The building consists of a reinforced concrete structure except the casing is metal, based on a screen foundation and large slabs of a song. The area is composed of concrete gunnited on a metal structure formed by meridians. The rigidity of the structure is achieved through reinforced concrete walls that enclose the area around the accessibility, and through the forging of the different floors and beams of the sloping terraces.
The metallic covering is composed of five arches cut section drawer which are supported on tripods at the ends of the reinforced concrete. The arches are linked together via profiles laminated beams and curved drawer.
Coating materials are used to seek the balance between the concrete surfaces and the use of the building: granite flooring with different shapes and treatments, carpeting in the room paraments and ponds, ‘Trincadis’ in the dome of concrete and ponds and Carpentry in stainless steel.
4. Science Museum Prince Felipe
It is 40,000 square meters on three floors. From the outside, its image appears to be the skeleton of a prehistoric animal or perhaps a huge whale. The particularity of being an interactive museum of science makes it a special place for youth and children. Unlike any other conventional museum, the late signs of ‘prohibited touching’ of each sample invite them to come and participate, learning in each of the interventions. Its appearance is descontracturado playful and striking as the huge ‘bones’ which was coined.
Its design is based on the repetition of the asymmetric structure in the shape of ribs. These ribs are connected by metal white horizontal longitudinal elements that surround the front glass. As is often repeated in Calatrava’s designs, the structure is a protagonist and always in sight.
5. Palacio de las Artes (Valencia Opera House)
Conceived as the final element in the City of Arts and Sciences complex, the Valencia Opera House has been designed as a series of apparently random volumes, which become unified through their enclosure within two symmetrical, cut-away concrete shells. These forms are crowned by a sweeping steel sheath, which projects axially from the entrance concourse and extends over the uppermost contours of the curvilinear envelope. The resulting structure defines the identity of the Opera House, dramatically enhancing its symbolic and dynamic effect within the landscape while offering protection to the terraces and facilities beneath.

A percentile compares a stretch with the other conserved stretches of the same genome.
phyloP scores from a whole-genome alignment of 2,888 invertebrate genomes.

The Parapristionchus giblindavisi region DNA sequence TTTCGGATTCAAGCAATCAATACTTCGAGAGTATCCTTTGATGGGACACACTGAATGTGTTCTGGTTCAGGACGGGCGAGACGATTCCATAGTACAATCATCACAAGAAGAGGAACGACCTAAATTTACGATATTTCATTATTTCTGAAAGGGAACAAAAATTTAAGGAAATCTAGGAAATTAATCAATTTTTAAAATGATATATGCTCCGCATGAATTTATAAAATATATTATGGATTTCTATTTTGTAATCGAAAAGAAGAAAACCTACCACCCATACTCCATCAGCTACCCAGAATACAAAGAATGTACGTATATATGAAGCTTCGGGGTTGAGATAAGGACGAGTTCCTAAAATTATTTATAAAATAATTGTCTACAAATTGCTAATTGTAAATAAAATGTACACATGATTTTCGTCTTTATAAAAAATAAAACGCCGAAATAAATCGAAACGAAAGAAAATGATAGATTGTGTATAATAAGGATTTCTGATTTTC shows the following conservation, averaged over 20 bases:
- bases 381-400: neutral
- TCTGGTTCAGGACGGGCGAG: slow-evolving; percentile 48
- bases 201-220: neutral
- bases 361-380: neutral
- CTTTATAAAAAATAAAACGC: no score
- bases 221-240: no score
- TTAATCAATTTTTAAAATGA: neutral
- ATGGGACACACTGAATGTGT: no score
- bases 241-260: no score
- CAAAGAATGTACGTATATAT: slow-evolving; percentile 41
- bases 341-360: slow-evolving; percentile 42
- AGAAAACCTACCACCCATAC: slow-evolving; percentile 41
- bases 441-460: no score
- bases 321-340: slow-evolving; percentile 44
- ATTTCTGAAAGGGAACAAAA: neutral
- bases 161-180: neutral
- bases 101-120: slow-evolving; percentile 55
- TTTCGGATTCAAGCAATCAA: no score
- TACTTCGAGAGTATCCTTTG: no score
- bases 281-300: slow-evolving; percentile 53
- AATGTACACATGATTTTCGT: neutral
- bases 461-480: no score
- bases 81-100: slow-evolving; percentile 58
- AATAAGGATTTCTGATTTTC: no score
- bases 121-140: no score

The different volumes of the building are stacked between horizontal promenade decks, which cantilever off the side of the structure. The fully air-conditioned auditorium, located within the 1300 seat opera house, occupies the central core. This core is set within an acoustically shaped shell embedded within the cluster.
With a volume of 110,000 square meters, it became the largest European oceanographic and the third globally. Its 45,000 species from around the world make the visit a thorough understanding of the deep sea. The cover in the form of a water lily, is the work of the architect Felix Candela. The building’s oceanographic emblem consists of hyperbolic paraboloids constructed in concrete. The shell surrounds the glass walls enclosing the volume.
7. El Pont de l’Assut de l’Or
It is a suspension bridge that connects the south side with Minorca Street, whose 125 meters high pillar is the highest point in the city.
The Agora is a covered plaza and a space designed to hold a variety of events such as concerts, performances, exhibitions, conventions, staging of congresses and international sports meetings. Many important events have been held in this building including the Freestyle Burn Spanish Cup in 2010 and the Christmas Special Program.
9. Torres de València
It forms part of the project, it is constructed of three skyscrapers of 308, 266 and 220 m. The project has been put on hold and the possibilities that it will be finished are seen by many as doubtful. Yet the Valencian architect Santiago Calatrava is facing legal action from his home city of Valencia because parts of the opera house roof at his City of Arts and Sciences complex are falling off just eight years after completion. He has been heavily criticized for the cost of the City of Arts and Sciences complex and was accused of ‘bleeding Valencia dry’ over alleged fees of €100 million for the showpiece cultural center, despite the coming in four times over budget at over €1 billion.
Project: City of Arts and Sciences
Architect: Santiago Calatrava
Location: Valencia, Spain
Construction Period: Inaugurated on April 16, 1998